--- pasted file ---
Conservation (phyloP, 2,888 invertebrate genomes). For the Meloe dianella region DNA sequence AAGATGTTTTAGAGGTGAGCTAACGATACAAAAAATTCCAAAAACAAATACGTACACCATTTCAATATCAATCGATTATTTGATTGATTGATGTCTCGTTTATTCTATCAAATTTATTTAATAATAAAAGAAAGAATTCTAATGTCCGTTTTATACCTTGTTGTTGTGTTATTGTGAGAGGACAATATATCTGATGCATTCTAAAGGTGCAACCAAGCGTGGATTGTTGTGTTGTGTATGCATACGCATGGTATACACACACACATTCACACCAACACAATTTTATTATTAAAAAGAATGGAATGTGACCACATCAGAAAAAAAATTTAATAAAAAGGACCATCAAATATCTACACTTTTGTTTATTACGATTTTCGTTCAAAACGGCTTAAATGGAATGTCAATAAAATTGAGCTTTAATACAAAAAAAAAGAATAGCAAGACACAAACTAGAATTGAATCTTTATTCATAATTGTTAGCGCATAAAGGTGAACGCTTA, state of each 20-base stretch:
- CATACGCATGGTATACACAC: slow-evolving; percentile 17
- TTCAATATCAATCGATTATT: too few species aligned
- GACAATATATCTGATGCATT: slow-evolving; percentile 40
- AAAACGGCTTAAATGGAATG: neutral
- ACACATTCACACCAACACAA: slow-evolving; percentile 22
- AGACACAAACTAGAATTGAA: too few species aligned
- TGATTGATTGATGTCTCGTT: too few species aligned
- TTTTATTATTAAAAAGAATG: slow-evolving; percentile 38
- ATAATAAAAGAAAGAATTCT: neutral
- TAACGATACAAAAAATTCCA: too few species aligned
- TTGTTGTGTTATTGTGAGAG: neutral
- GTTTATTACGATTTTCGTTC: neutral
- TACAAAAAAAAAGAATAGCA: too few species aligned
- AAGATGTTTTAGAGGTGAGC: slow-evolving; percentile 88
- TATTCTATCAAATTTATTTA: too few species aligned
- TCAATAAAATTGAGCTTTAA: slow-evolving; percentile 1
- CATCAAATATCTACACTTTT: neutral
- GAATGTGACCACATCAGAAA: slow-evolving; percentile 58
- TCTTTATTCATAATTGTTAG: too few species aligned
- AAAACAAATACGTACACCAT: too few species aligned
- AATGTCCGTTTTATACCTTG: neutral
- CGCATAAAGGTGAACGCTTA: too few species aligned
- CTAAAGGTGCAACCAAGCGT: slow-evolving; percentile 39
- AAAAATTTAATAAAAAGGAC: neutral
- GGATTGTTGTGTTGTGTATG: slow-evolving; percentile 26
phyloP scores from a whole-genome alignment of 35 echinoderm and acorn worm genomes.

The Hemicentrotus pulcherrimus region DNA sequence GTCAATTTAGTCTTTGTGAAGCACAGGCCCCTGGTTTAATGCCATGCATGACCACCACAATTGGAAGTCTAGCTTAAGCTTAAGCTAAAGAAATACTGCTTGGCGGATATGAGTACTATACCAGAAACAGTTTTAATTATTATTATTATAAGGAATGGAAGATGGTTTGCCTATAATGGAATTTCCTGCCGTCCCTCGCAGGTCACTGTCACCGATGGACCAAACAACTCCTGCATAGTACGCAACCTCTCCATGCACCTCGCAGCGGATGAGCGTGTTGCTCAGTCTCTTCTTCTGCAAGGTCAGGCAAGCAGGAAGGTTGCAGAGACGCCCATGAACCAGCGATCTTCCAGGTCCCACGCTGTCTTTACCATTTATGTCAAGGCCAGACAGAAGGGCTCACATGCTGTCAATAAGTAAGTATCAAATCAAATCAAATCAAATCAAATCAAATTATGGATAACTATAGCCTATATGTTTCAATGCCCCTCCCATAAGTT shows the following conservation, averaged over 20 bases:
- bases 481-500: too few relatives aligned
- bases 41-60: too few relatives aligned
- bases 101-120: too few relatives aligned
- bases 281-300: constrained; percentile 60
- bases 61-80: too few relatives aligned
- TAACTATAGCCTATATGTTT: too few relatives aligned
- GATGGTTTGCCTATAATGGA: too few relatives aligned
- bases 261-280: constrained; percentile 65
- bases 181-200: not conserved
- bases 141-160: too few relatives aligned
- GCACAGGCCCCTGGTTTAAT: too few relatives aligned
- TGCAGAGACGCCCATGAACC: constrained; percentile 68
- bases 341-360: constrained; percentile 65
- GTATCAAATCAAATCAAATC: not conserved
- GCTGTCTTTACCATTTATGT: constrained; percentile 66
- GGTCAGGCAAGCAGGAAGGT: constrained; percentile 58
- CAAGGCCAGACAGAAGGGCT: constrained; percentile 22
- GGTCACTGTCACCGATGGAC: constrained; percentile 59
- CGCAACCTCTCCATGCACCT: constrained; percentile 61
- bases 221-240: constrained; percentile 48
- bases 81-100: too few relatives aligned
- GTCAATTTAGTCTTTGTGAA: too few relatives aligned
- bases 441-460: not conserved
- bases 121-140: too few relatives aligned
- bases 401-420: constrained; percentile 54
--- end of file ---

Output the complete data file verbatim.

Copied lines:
Conservation (phyloP, 2,888 invertebrate genomes). For the Meloe dianella region DNA sequence AAGATGTTTTAGAGGTGAGCTAACGATACAAAAAATTCCAAAAACAAATACGTACACCATTTCAATATCAATCGATTATTTGATTGATTGATGTCTCGTTTATTCTATCAAATTTATTTAATAATAAAAGAAAGAATTCTAATGTCCGTTTTATACCTTGTTGTTGTGTTATTGTGAGAGGACAATATATCTGATGCATTCTAAAGGTGCAACCAAGCGTGGATTGTTGTGTTGTGTATGCATACGCATGGTATACACACACACATTCACACCAACACAATTTTATTATTAAAAAGAATGGAATGTGACCACATCAGAAAAAAAATTTAATAAAAAGGACCATCAAATATCTACACTTTTGTTTATTACGATTTTCGTTCAAAACGGCTTAAATGGAATGTCAATAAAATTGAGCTTTAATACAAAAAAAAAGAATAGCAAGACACAAACTAGAATTGAATCTTTATTCATAATTGTTAGCGCATAAAGGTGAACGCTTA, state of each 20-base stretch:
- CATACGCATGGTATACACAC: slow-evolving; percentile 17
- TTCAATATCAATCGATTATT: too few species aligned
- GACAATATATCTGATGCATT: slow-evolving; percentile 40
- AAAACGGCTTAAATGGAATG: neutral
- ACACATTCACACCAACACAA: slow-evolving; percentile 22
- AGACACAAACTAGAATTGAA: too few species aligned
- TGATTGATTGATGTCTCGTT: too few species aligned
- TTTTATTATTAAAAAGAATG: slow-evolving; percentile 38
- ATAATAAAAGAAAGAATTCT: neutral
- TAACGATACAAAAAATTCCA: too few species aligned
- TTGTTGTGTTATTGTGAGAG: neutral
- GTTTATTACGATTTTCGTTC: neutral
- TACAAAAAAAAAGAATAGCA: too few species aligned
- AAGATGTTTTAGAGGTGAGC: slow-evolving; percentile 88
- TATTCTATCAAATTTATTTA: too few species aligned
- TCAATAAAATTGAGCTTTAA: slow-evolving; percentile 1
- CATCAAATATCTACACTTTT: neutral
- GAATGTGACCACATCAGAAA: slow-evolving; percentile 58
- TCTTTATTCATAATTGTTAG: too few species aligned
- AAAACAAATACGTACACCAT: too few species aligned
- AATGTCCGTTTTATACCTTG: neutral
- CGCATAAAGGTGAACGCTTA: too few species aligned
- CTAAAGGTGCAACCAAGCGT: slow-evolving; percentile 39
- AAAAATTTAATAAAAAGGAC: neutral
- GGATTGTTGTGTTGTGTATG: slow-evolving; percentile 26
phyloP scores from a whole-genome alignment of 35 echinoderm and acorn worm genomes.

The Hemicentrotus pulcherrimus region DNA sequence GTCAATTTAGTCTTTGTGAAGCACAGGCCCCTGGTTTAATGCCATGCATGACCACCACAATTGGAAGTCTAGCTTAAGCTTAAGCTAAAGAAATACTGCTTGGCGGATATGAGTACTATACCAGAAACAGTTTTAATTATTATTATTATAAGGAATGGAAGATGGTTTGCCTATAATGGAATTTCCTGCCGTCCCTCGCAGGTCACTGTCACCGATGGACCAAACAACTCCTGCATAGTACGCAACCTCTCCATGCACCTCGCAGCGGATGAGCGTGTTGCTCAGTCTCTTCTTCTGCAAGGTCAGGCAAGCAGGAAGGTTGCAGAGACGCCCATGAACCAGCGATCTTCCAGGTCCCACGCTGTCTTTACCATTTATGTCAAGGCCAGACAGAAGGGCTCACATGCTGTCAATAAGTAAGTATCAAATCAAATCAAATCAAATCAAATCAAATTATGGATAACTATAGCCTATATGTTTCAATGCCCCTCCCATAAGTT shows the following conservation, averaged over 20 bases:
- bases 481-500: too few relatives aligned
- bases 41-60: too few relatives aligned
- bases 101-120: too few relatives aligned
- bases 281-300: constrained; percentile 60
- bases 61-80: too few relatives aligned
- TAACTATAGCCTATATGTTT: too few relatives aligned
- GATGGTTTGCCTATAATGGA: too few relatives aligned
- bases 261-280: constrained; percentile 65
- bases 181-200: not conserved
- bases 141-160: too few relatives aligned
- GCACAGGCCCCTGGTTTAAT: too few relatives aligned
- TGCAGAGACGCCCATGAACC: constrained; percentile 68
- bases 341-360: constrained; percentile 65
- GTATCAAATCAAATCAAATC: not conserved
- GCTGTCTTTACCATTTATGT: constrained; percentile 66
- GGTCAGGCAAGCAGGAAGGT: constrained; percentile 58
- CAAGGCCAGACAGAAGGGCT: constrained; percentile 22
- GGTCACTGTCACCGATGGAC: constrained; percentile 59
- CGCAACCTCTCCATGCACCT: constrained; percentile 61
- bases 221-240: constrained; percentile 48
- bases 81-100: too few relatives aligned
- GTCAATTTAGTCTTTGTGAA: too few relatives aligned
- bases 441-460: not conserved
- bases 121-140: too few relatives aligned
- bases 401-420: constrained; percentile 54